If you think the crypto-revolution is coming, prepare to be (somewhat) disappointed.
Morgan Stanley’s US equity analysts argue that digital coins such as Bitcoin and Ethereum are unlikely to replace traditional fiat currencies.
“We think that cryptocurrencies as a group are likely to see some adoption outside of the incumbent financial system, but we do not expect them to be fully disruptive,” the MS team said.
Here’s Morgan Stanley’s disruption spectrum, also known as the “Fintech Gauntlet chart”:
The chart suggests that most of the headwinds for digital currencies will come from regulatory restrictions.
While the digital infrastructure is in place for cryptocurrencies to grow, some level of market regulation will still be required in order for digital currencies to build and maintain user trust and become entrenched in the financial system.
The analysts also considered whether cryptocurrencies were more like stores of value rather than a means of exchange.
“With high volatility, low acceptance, relatively slow transaction times, and negligible fraud/transaction validity advantages (at least for now), Bitcoin (and all cryptocurrencies) are functioning more like assets than true currencies or transaction mechanisms,” they said.
They also noted that while the blockchain technology that Bitcoin operates on is lauded for its accurate recording of transactions, current transaction providers are competitive on security.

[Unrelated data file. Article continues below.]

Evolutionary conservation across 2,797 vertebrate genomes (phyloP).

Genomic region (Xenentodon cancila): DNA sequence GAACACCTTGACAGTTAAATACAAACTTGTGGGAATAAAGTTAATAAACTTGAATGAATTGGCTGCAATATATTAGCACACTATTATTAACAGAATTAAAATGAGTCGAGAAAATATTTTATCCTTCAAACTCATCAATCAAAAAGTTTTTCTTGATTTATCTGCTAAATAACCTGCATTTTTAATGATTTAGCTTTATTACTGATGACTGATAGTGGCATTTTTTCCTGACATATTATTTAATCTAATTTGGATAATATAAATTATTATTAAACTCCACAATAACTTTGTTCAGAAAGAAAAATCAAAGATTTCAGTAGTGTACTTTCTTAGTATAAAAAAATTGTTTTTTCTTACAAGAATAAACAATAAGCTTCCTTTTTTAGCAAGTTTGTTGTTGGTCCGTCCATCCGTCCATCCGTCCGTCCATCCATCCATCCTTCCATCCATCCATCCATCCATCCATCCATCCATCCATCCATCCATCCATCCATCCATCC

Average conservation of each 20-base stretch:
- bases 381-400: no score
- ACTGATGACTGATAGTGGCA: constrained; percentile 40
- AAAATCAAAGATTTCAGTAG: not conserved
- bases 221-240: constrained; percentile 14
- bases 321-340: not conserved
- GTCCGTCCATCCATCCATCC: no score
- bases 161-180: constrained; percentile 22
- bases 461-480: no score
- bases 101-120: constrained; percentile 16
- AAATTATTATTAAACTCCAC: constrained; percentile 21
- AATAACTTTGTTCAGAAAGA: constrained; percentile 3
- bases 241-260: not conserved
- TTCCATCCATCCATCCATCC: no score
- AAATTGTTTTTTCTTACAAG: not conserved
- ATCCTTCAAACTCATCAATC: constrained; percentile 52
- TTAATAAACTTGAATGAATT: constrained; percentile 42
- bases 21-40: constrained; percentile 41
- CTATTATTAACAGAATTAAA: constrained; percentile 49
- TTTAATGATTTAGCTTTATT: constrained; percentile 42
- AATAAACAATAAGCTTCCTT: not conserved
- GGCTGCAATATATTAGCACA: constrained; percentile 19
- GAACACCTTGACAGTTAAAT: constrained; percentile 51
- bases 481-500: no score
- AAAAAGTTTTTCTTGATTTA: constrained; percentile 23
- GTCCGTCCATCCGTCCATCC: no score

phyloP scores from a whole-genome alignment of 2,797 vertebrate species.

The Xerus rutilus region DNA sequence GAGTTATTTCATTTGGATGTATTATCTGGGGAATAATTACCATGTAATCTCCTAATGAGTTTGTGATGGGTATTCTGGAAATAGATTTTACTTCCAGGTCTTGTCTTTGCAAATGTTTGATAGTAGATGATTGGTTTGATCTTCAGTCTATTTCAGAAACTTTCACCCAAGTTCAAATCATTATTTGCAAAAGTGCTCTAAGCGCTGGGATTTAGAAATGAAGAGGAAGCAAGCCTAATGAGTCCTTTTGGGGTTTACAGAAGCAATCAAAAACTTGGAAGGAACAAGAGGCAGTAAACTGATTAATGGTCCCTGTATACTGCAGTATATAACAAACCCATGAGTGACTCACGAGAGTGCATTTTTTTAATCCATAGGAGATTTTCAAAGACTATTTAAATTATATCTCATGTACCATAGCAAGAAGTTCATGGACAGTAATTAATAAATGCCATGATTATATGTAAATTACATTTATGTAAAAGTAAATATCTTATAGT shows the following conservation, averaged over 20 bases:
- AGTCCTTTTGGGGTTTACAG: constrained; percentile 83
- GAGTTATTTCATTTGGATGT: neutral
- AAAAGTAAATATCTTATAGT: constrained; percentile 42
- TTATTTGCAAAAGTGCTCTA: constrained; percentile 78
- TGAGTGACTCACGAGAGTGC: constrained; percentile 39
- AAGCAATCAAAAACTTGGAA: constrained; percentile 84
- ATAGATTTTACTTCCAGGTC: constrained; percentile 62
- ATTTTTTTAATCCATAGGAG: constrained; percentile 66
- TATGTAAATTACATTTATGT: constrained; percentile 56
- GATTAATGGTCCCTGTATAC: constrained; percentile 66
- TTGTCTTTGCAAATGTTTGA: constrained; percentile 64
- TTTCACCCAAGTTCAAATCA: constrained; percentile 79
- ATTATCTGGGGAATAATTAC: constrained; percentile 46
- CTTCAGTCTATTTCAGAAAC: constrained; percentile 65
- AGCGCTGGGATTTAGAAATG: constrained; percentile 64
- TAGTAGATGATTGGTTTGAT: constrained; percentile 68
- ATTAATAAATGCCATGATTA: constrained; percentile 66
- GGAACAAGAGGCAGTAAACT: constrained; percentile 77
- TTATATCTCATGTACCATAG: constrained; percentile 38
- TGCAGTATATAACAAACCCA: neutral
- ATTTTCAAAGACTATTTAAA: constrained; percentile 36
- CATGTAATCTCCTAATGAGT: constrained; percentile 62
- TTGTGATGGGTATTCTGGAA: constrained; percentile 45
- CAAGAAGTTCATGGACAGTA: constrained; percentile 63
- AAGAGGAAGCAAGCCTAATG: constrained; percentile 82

Instances of fraud on credit cards and debit cards is low (in 2014 it was fractional – 0.057%), and the Bitcoin network has still shown itself to be susceptible to hacking.
“A core tenet of the Bitcoin value proposition is that the blockchain assures transaction validity,” the analysts said.
However, in that context one could argue that Bitcoin has been overrated.
Support for Bitcoin is based in part on the view that less than 2% of transactions on the blockchain have been subject to fraud — “an assumption that is off by a factor of almost 40”, Morgan Stanley says.
In addition, the incumbent networks used to facilitiate transactions don’t require nearly as much electricity to use.
Each Bitcoin is digitally “mined” by computing systems, which unlock new Bitcoins by solving complex mathematical problems.
With a finite total of 21 million Bitcoins and around 16 million already in circulation, the race is on to secure the remaining coins.
In the early days of the cryptocurrency, Bitcoins could be mined on a home computer. But as the supply of new Bitcoins decreased, the complexity increased.
Now entire mainframe networks are set up with the express purpose of mining new coins.
And they use some power — more than enough to power 1 million homes according to Morgan Stanley:
All of the above factors will be interesting to consider as the market for cryptocurrencies mature.
And in particular, whether cryptocurrencies will make the switch from alternative assets to a fully liquid means of exchange and how the regulatory framework around that will develop.